In so far as numerous amounts of things go, a number of Muslims in and around our communities are the exact people that we complain about, such being those who extort people and have them believe they are donating to a worthy cause while the received funding is pocketed and used unlawfully. Such acts are beyond despicable and should not go unnoticed. In so far as the religious leaders and committees are concerned, they refuse to even bother checking up on the manners of which the funding is distributed and spent, the well-being of MUSLIM children, accompanied by the fact that there are people in which the religious leaders unknowingly share a platform with such a sick kind of people that will preach their religion and only encourage good, while reprimanding wrongdoers for their bad actions, yet they commit some of the most horrific and terrifying injustices and wrongs known to man- dishonesty in the face of acclaimed aid.

As much as it is taught for every person to pray for the people doing wrong to fix their actions, such people deserve to encounter the harshest and most gruesome downfalls ever seen. And it is upon each and every one of us to speak out and aid the people who are genuinely in need of assistance, and take the initiative in seeing exactly how our aid is distributed, and witness the results at the same time.

*Name has been changed


How to intern 101


I spent my one week of precious holiday being an intern for the Times Media Group in Rosebank. During the time I spent there and roaming the streets for news stories I learnt several important things about interning and here is the basic 101 on how to be an intern.

  • Carry water
  • Eat on the go
  • Drink coffee/Red Bull/ whatever keeps you awake
  • Wear comfortable clothing but be presentable (no matter how comfortable, pajamas are not appropriate)
  • Know your way around the city
  • Be prepared for ANYTHING
  • Learn on the go
  • Network and speak to as many people as you can (communication is key when being an intern)
  • Ask questions
  • Learn your way around the building (9 times out of 10 the people you are interning for will not give you a tour)
  • Involve yourself by blogging, tweeting or just writing about your experience
  • The office can be boring sometimes, find ways to keep yourself occupied
  • Tough it out, gaining experience is important
  • Do not be afraid of criticism, use it to better your work ethic
  • Be confident
  • Ask for help rather than being arrogant
  • Be patient
  • Do not limit yourself to one skill or department
  • Be adventurous, don’t be afraid to try new things


For most part of my week I spent exploring the stories of the Joburg city. I was fortunate enough to spend time with several ministers and mayors while they facilitated various media statements.

Day one: Surprisingly, I was not nervous. I stepped into the building that illuminated boring from the outside but turned into a work of art from the inside. Immediately I was drawn into a car, travelling to Pretoria and thrown into a sea of journalists waiting to catch the story first. We spent the day at Pretoria High school for Girls where the story broke about the racism that the African girls were facing because of their natural hair. (Read my previous blog post for more on the story)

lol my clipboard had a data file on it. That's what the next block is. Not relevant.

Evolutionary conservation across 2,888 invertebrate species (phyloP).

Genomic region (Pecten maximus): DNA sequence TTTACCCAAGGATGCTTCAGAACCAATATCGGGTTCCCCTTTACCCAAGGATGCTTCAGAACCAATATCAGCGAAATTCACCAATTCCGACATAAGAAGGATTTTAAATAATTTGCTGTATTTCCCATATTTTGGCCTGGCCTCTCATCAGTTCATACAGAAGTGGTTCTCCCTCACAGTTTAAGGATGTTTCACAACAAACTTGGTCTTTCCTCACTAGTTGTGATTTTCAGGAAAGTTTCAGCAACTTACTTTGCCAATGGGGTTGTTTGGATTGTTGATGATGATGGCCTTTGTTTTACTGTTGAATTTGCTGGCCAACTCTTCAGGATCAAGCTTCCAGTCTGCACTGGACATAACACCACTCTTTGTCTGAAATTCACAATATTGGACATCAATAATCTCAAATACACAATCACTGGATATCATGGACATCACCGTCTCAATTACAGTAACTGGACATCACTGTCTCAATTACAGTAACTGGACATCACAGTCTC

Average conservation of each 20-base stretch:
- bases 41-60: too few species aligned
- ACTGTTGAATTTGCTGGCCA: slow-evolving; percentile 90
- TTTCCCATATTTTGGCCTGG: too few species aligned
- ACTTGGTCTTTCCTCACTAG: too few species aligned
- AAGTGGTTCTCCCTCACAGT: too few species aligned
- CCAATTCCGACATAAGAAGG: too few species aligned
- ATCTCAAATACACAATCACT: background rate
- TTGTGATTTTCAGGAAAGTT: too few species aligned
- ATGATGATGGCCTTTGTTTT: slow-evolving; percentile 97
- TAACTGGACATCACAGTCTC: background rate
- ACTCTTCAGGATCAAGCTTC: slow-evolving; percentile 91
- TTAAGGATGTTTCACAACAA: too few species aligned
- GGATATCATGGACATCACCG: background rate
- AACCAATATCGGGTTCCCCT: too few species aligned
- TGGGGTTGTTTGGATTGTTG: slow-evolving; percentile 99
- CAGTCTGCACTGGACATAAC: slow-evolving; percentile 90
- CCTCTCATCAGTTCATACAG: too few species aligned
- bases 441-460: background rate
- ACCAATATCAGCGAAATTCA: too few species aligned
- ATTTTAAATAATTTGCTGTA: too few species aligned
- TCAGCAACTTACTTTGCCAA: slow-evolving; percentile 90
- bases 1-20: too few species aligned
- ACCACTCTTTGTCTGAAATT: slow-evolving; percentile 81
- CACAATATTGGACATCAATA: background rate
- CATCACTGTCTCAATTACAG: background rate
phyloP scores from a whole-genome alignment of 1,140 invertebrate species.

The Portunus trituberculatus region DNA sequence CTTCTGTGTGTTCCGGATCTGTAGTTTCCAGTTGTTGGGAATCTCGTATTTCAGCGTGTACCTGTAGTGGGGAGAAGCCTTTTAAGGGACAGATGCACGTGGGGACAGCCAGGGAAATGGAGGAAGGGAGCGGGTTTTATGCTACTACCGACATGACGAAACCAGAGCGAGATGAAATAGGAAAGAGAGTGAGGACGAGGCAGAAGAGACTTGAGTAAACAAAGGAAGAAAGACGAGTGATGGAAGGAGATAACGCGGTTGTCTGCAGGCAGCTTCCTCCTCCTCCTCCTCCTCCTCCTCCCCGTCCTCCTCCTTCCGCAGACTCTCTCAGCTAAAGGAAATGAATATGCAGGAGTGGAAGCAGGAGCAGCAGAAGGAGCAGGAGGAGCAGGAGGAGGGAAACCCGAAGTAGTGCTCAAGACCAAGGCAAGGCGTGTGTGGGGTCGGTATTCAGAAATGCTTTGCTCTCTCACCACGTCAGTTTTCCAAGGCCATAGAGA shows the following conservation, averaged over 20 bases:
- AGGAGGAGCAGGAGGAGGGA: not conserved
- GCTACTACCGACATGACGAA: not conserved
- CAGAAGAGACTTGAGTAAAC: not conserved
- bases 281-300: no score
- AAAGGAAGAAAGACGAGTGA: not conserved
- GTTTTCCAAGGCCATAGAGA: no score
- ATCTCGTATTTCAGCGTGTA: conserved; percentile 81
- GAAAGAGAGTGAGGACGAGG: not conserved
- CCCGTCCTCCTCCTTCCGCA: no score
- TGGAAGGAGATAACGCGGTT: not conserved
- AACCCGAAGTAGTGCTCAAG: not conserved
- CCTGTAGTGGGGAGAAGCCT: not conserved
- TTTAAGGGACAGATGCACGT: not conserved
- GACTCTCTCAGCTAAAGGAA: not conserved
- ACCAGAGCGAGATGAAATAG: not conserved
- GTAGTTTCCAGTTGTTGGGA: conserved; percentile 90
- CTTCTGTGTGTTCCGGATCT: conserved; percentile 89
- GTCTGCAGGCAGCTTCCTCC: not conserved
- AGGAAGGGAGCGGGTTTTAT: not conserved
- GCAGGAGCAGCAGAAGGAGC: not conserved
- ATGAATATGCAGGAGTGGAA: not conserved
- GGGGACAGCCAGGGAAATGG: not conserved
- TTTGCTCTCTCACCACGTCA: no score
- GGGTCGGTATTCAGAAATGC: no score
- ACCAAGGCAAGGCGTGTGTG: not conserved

Day two: By now I had grown into this wave of enthusiasm. I suspected that today would be just like the last and I made up riveting images of what story I would be able to report on next. Unfortunately, I learnt that the news room is not always buzzing with protests, murders, or court cases. I spent the day at the radio broadcasting department and as much as I enjoyed the creativity I had decided that it not a skill that I wanted to acquire.

Day 3: I had no expectations. When you expect nothing somehow things simply fall into place. I spent the day scripting, and learning how to edit for the multimedia team. Later that day I visited an organic farm that made juices for you while you waited with whatever bizarre combination you came up with. I had kale, ginger, oranges and pineapple. Now I am not a person who likes trying new (or strange) things but as a journalist this is quite important for when you write a story. Turned out that I absolutely loved the juice.

Day 4: I learnt all about how press briefings work (and how ridiculous the cost of parking in town is). I spent the day at a press briefing with the MEC of health where she spoke about the worry that many psychiatric patients were lost and claimed that these patients were not displaced. I also learnt that it is important to know the backstory of an article especially if news has been published about it before.

I had some unknown desire to remain at the Times, forever. I desired to be a journalist more now than ever and it made me realize just how far I was willing to go and how hard I am willing to work to make that happen. The next time I walk through those doors I want it to be because I have earned every title of working there. I had a taste of what it was like but now I want to devour it whole. It is strange how 4 days, 1 plain looking building, hundreds of skills and an exhilarating experience can make you feel more alive than all the other days you’ve lived.